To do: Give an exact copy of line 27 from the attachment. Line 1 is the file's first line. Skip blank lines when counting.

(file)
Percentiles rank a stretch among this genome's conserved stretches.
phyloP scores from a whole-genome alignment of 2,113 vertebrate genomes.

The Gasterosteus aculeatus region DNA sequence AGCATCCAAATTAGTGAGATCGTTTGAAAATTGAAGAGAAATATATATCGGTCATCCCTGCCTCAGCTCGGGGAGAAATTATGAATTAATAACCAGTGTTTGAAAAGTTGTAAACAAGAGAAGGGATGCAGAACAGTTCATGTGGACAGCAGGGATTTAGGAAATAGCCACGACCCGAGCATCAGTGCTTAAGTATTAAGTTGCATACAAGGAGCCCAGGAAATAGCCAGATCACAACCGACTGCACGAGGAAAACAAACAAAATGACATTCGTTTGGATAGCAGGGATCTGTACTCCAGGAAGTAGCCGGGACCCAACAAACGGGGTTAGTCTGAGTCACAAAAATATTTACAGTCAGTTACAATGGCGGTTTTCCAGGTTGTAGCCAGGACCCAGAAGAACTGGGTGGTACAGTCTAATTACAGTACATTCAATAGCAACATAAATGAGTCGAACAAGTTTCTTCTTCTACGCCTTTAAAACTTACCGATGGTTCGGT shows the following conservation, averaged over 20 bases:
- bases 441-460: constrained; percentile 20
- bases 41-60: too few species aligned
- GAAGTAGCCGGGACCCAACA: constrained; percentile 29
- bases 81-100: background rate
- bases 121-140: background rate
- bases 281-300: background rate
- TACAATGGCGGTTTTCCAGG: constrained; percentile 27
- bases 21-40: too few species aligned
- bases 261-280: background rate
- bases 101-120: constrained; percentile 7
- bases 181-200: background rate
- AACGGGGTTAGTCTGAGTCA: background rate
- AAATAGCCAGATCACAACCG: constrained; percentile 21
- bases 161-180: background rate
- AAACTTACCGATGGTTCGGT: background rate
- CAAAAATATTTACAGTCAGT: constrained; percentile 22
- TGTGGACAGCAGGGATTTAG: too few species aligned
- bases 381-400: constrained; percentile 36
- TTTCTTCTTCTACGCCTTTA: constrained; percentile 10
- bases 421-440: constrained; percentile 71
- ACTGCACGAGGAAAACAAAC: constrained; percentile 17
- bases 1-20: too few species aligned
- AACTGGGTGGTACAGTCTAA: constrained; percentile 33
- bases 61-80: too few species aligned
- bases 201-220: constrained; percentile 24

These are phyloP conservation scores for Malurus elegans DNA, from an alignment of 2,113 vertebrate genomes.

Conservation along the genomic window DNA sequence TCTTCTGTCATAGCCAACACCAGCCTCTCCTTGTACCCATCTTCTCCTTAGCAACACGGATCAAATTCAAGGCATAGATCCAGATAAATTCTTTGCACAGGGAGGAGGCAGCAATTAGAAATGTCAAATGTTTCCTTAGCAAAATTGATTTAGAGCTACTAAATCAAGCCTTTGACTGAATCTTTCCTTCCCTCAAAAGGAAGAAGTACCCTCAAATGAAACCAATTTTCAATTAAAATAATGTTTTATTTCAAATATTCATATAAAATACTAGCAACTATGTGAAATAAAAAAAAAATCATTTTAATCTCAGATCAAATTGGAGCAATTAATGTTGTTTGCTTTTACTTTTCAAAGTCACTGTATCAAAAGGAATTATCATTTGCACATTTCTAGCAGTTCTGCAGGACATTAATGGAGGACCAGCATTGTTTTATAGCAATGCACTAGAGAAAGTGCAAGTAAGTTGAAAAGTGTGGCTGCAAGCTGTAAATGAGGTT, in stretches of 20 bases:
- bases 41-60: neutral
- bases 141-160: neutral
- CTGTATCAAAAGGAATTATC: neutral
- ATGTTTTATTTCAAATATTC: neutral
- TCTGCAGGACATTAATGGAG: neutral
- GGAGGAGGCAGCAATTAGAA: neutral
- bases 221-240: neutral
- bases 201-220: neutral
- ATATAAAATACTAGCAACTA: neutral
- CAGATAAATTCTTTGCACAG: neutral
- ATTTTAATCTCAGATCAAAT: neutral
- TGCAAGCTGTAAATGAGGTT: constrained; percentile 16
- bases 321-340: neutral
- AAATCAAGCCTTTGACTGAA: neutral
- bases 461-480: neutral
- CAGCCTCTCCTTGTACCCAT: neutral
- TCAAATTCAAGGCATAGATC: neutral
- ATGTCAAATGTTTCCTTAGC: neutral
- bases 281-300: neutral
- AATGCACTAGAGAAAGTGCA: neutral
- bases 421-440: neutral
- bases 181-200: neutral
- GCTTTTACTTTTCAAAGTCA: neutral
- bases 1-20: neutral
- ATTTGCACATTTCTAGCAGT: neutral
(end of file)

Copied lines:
- bases 61-80: too few species aligned